"From 1993-1998, cruise ships were involved in 87 confirmed cases of illegal discharges of oil, garbage and hazardous wastes and paid more than $30 million in fines" (Oceana, 2005). Sewage, grey water, hazardous waste, solid waste, and bilge water, are all included in cruise ship pollution. On average, a one-week trip on a cruise ship generates 210,000 gallons of sewage. Grey water, on average, accounts for 1,000,000 gallons of pollution dumped (Oceana, 2005).

Cruise ships are poorly regulated. Their sewage, grey water, and ballast water are all exempt from the Clean Water Act regulations. Currently, these ships only need to use Marine Sanitation Devices, for which regulations are decades old and fairly laid-back, and often may be exceeded by "treated" water being dumped by cruise ships.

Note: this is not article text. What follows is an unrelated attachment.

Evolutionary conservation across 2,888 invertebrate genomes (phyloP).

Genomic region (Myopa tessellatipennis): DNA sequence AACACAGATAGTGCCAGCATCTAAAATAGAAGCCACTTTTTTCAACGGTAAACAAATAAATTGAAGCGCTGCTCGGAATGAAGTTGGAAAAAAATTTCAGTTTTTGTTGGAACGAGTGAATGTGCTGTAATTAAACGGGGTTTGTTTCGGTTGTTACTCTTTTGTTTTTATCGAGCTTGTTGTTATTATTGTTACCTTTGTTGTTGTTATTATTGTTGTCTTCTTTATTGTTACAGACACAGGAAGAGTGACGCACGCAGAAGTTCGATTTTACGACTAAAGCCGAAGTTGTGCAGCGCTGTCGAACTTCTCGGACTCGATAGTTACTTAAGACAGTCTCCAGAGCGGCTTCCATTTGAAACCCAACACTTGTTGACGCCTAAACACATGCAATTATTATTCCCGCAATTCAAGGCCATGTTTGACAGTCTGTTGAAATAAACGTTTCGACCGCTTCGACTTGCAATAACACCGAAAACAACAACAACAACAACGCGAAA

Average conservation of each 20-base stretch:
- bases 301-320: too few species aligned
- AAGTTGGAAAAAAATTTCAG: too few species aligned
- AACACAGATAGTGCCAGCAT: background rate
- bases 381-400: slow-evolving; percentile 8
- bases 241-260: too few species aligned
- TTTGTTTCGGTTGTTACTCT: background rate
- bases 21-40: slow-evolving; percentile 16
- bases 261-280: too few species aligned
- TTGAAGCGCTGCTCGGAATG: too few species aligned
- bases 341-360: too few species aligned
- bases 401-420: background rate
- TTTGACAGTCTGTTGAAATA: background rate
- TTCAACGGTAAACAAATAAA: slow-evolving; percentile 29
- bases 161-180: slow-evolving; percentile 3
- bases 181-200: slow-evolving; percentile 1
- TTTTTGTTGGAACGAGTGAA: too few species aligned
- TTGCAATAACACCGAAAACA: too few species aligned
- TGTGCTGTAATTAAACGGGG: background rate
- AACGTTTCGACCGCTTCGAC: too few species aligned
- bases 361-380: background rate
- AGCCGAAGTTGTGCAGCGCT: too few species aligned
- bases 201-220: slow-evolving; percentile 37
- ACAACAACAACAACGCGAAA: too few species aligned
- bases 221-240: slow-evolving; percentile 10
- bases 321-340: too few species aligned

Technology already exists to adequately treat cruise ship pollution. Although the cost of installing such technology would be about $2 million per ship, this would not greatly affect the cost of taking a cruise, and it would greatly decrease the impact that cruise ship pollution has on marine environments. What's needed now is a paradigm shift away from simply maximizing profits and towards sustainable operating a successful venture.

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